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Numéro de publicationUS20110115793 A1
Type de publicationDemande
Numéro de demandeUS 12/619,636
Date de publication19 mai 2011
Date de dépôt16 nov. 2009
Date de priorité16 nov. 2009
Autre référence de publicationUS8558899
Numéro de publication12619636, 619636, US 2011/0115793 A1, US 2011/115793 A1, US 20110115793 A1, US 20110115793A1, US 2011115793 A1, US 2011115793A1, US-A1-20110115793, US-A1-2011115793, US2011/0115793A1, US2011/115793A1, US20110115793 A1, US20110115793A1, US2011115793 A1, US2011115793A1
InventeursThomas J. Grycewicz
Cessionnaire d'origineGrycewicz Thomas J
Exporter la citationBiBTeX, EndNote, RefMan
Liens externes: USPTO, Cession USPTO, Espacenet
System and Method for Super-Resolution Digital Time Delay and Integrate (TDI) Image Processing
US 20110115793 A1
Résumé
Super-resolution time delay and integrate (TDI) imaging processing and systems for providing same utilize imaging geometry configured such that a predictable sub-pixel component of the frame-to-frame image motion can be used to construct a high-resolution output image from multiple under-sampled low-resolution input images.
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Revendications(53)
1. An imaging system comprising:
an imaging device configured to capture a sequence of input images of a scene as a field of regard of the imaging device changes in position in relation to the scene pursuant to an imaging geometry; and
a processor configured to utilize the imaging geometry to determine a sub-pixel component of frame-to-frame image motion and to use the sub-pixel component to construct a high-resolution output image from the input images.
2. The imaging system of claim 1, wherein the imaging device is a sensor that is responsive to electromagnetic radiation in the visible, infrared, millimeter wave, terahertz, ultraviolet, x-ray, or gamma ray region of the spectrum.
3. The imaging system of claim 2, wherein the sensor is a staring array imager.
4. The imaging system of claim 2, wherein the sensor includes a focal plane array (FPA).
5. The imaging system of claim 2, wherein the sensor includes a charge-coupled device (CCD) array.
6. The imaging system of claim 2, wherein the sensor is an active-pixel imager.
7. The imaging system of claim 2, wherein the sensor includes a Complementary Metal-Oxide-Semiconductor (CMOS) imaging array.
8. The imaging system of claim 1, wherein the imaging geometry provides that the scene is rotated in relation to the field of regard.
9. The imaging system of claim 1, wherein the imaging geometry provides that the scene is rotated in relation to the field of regard at an angle between 0° and 90°.
10. The imaging system of claim 1, wherein the imaging geometry provides that the scene is rotated in relation to the field of regard at an angle of approximately 45°.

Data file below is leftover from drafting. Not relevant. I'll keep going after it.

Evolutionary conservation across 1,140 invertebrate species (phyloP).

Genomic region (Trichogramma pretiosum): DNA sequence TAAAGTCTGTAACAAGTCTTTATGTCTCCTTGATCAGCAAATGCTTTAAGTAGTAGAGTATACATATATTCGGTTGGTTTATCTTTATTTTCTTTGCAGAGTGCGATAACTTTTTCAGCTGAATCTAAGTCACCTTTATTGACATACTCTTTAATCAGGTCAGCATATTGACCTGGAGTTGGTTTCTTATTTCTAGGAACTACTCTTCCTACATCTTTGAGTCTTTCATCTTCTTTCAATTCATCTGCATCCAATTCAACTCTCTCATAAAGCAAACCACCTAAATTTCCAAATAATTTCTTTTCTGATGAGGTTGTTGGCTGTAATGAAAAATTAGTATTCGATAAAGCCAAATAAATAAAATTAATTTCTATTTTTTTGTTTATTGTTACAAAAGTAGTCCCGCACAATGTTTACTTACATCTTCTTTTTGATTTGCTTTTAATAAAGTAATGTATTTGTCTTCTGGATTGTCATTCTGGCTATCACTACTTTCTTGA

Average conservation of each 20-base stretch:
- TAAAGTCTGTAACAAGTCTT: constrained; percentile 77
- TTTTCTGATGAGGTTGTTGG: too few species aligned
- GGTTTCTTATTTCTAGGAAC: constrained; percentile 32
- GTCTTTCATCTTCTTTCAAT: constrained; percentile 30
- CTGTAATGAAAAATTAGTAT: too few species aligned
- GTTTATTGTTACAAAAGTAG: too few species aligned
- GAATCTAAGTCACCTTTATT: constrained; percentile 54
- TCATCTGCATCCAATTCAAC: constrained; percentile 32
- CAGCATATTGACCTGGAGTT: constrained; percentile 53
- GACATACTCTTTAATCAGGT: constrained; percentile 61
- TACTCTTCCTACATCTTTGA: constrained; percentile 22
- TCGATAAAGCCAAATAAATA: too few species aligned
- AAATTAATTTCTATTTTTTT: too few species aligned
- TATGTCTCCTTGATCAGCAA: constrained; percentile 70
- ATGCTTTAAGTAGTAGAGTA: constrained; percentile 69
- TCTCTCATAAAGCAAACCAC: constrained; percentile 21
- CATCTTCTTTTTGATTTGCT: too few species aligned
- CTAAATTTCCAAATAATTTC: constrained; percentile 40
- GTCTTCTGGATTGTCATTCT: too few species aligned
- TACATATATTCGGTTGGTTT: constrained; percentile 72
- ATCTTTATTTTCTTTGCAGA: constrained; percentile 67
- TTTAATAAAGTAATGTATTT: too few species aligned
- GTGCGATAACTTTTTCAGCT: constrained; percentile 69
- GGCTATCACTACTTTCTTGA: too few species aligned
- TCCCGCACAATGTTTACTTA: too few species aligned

11. The imaging system of claim 1, wherein the imaging geometry provides that the scene is repositioned along an in-scan direction of the imaging device.
12. The imaging system of claim 1, wherein the imaging geometry provides that the scene is repositioned at approximately one pixel per sub-frame along an in-scan direction of the imaging device.
13. The imaging system of claim 1, wherein the imaging geometry provides that the scene is repositioned along a cross-scan direction of the imaging device.
14. The imaging system of claim 1, wherein the imaging geometry provides that the scene is repositioned at a fraction of a pixel per sub-frame along a cross-scan direction of the imaging device.
15. The imaging system of claim 1, wherein the imaging geometry provides that the scene is repositioned along both an in-scan direction and a cross-scan direction of the imaging device.
16. The imaging system of claim 1, wherein the imaging geometry provides that the scene is repositioned at a fraction of a pixel per sub-frame along both an in-scan direction and a cross-scan direction of the imaging device.
17. The imaging system of claim 1, wherein the imaging geometry provides that the scene is repositioned at approximately one pixel in the in-scan direction and a fraction of a pixel per sub-frame along a cross-scan direction of the imaging device.
18. The imaging system of claim 1, wherein the imaging geometry provides that the scene is repositioned at approximately 0.707 pixel in both the in-scan and cross-scan directions on the focal plane, for translation in the diagonal direction of approximately one-half pixel in both the in-scan and cross-scan direction each frame.
19. The imaging system of claim 1, wherein the imaging geometry is determined in advance to ensure optimum sub-pixel spacing of sub-frames for a super-resolution image reconstruction process implemented by the processor.